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Circulation. 2019 May 7;139(19):2228-2237. doi: 10.1161/CIRCULATIONAHA.118.037885.

Age at Diagnosis of Type 2 Diabetes Mellitus and Associations With Cardiovascular and Mortality Risks.

Author information

1
Institute of Cardiovascular and Medical Sciences, University of Glasgow, UK (N.S.).
2
Department of Molecular and Clinical Medicine, Institute of Medicine, University of Gothenburg, Sweden (Araz Rawshani, A. Rosengren, S.G.).
3
The Swedish National Diabetes Register, Västra Götalandsregionen, Gothenburg, Sweden (S.F., A-M.S., S.G.).
4
Health Metrics Unit, the Sahlgrenska Academy, University of Gothenburg, Sweden (S.F.).
5
The Sahlgrenska University Hospital, Gothenburg, Sweden (Aidin Rawshani, A. Rosengren).
6
Division of Cardiology, Department of Internal Medicine, The University of Texas Southwestern Medical Center, Dallas (D.K.M.).
7
Department of Internal Medicine, Institute of Medicine, University of Gothenburg, Sweden (B.E.).

Abstract

BACKGROUND:

Risk of cardiovascular disease (CVD) and mortality for patients with versus without type 2 diabetes mellitus (T2DM) appears to vary by the age at T2DM diagnosis, but few population studies have analyzed mortality and CVD outcomes associations across the full age range.

METHODS:

With use of the Swedish National Diabetes Registry, everyone with T2DM registered in the Registry between 1998 and 2012 was included. Controls were randomly selected from the general population matched for age, sex, and county. The analysis cohort comprised 318 083 patients with T2DM matched with just <1.6 million controls. Participants were followed from 1998 to 2013 for CVD outcomes and to 2014 for mortality. Outcomes of interest were total mortality, cardiovascular mortality, noncardiovascular mortality, coronary heart disease, acute myocardial infarction, stroke, heart failure, and atrial fibrillation. We also examined life expectancy by age at diagnosis. We conducted the primary analyses using Cox proportional hazards models in those with no previous CVD and repeated the work in the entire cohort.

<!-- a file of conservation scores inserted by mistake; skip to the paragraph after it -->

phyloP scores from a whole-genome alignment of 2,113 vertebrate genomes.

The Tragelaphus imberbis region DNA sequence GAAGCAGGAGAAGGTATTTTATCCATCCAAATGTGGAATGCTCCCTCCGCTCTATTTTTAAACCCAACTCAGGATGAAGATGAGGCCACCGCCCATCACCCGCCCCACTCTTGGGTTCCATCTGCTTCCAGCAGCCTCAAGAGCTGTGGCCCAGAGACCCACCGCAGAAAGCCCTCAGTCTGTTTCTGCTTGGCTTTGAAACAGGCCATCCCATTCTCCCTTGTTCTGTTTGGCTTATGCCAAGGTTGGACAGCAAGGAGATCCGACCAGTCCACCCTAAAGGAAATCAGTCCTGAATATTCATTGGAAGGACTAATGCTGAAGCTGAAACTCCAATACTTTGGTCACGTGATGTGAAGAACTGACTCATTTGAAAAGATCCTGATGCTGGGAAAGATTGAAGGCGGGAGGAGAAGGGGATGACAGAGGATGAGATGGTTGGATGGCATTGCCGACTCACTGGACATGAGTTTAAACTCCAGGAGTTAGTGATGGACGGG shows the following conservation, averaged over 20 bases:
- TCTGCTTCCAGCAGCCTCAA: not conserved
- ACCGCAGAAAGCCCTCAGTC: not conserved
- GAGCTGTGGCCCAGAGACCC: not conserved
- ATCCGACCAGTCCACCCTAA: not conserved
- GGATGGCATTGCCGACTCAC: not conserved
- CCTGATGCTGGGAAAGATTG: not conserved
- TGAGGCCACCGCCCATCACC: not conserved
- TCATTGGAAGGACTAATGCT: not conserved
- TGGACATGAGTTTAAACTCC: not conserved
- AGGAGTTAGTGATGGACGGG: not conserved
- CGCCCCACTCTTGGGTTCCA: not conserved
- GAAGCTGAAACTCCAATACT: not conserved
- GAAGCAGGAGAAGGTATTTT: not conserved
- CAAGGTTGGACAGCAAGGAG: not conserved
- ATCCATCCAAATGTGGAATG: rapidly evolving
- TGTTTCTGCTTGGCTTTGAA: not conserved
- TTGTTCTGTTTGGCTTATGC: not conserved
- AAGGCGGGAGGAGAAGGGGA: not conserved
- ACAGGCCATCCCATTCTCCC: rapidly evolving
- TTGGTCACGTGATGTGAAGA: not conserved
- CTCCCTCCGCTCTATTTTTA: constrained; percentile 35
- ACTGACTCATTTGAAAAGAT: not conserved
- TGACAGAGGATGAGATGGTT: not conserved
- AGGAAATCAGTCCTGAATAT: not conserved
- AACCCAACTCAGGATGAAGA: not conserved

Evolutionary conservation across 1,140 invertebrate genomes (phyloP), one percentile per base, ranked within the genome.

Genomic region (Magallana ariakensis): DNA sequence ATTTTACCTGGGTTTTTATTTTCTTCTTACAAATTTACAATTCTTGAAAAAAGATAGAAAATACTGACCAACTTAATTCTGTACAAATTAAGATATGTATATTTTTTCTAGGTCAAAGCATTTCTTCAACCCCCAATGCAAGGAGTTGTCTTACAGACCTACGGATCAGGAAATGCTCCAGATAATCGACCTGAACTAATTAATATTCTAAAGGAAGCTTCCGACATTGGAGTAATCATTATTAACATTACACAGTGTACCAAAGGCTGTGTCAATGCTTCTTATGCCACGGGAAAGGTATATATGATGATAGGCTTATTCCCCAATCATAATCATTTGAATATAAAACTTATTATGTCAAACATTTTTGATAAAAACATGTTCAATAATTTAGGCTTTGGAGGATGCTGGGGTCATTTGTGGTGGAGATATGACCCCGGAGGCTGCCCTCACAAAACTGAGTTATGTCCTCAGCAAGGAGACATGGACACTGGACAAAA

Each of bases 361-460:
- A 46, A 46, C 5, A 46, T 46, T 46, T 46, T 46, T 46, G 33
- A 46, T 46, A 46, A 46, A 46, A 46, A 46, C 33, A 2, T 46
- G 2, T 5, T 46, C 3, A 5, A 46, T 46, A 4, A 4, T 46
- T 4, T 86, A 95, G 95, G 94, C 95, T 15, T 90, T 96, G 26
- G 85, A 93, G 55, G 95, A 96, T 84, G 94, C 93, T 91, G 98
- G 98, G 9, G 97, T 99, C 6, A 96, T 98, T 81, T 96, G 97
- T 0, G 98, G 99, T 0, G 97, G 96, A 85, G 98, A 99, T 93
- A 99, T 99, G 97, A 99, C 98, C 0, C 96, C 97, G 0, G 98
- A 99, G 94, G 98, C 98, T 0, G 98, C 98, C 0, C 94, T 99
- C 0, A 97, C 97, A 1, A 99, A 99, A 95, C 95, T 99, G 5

RESULTS:

Over a median follow-up period of 5.63 years, patients with T2DM diagnosed at ≤40 years had the highest excess risk for most outcomes relative to controls with adjusted hazard ratio (95% CI) of 2.05 (1.81-2.33) for total mortality, 2.72 (2.13-3.48) for cardiovascular-related mortality, 1.95 (1.68-2.25) for noncardiovascular mortality, 4.77 (3.86-5.89) for heart failure, and 4.33 (3.82-4.91) for coronary heart disease. All risks attenuated progressively with each increasing decade at diagnostic age; by the time T2DM was diagnosed at >80 years, the adjusted hazard ratios for CVD and non-CVD mortality were <1, with excess risks for other CVD outcomes substantially attenuated. Moreover, survival in those diagnosed beyond 80 was the same as controls, whereas it was more than a decade less when T2DM was diagnosed in adolescence. Finally, hazard ratios for most outcomes were numerically greater in younger women with T2DM.

CONCLUSIONS:

Age at diagnosis of T2DM is prognostically important for survival and cardiovascular risks, with implications for determining the timing and intensity of risk factor interventions for clinical decision making and for guideline-directed care. These observations amplify support for preventing/delaying T2DM onset in younger individuals.

KEYWORDS:

heart failure; hyperglycemia; obesity; risk factors; survival

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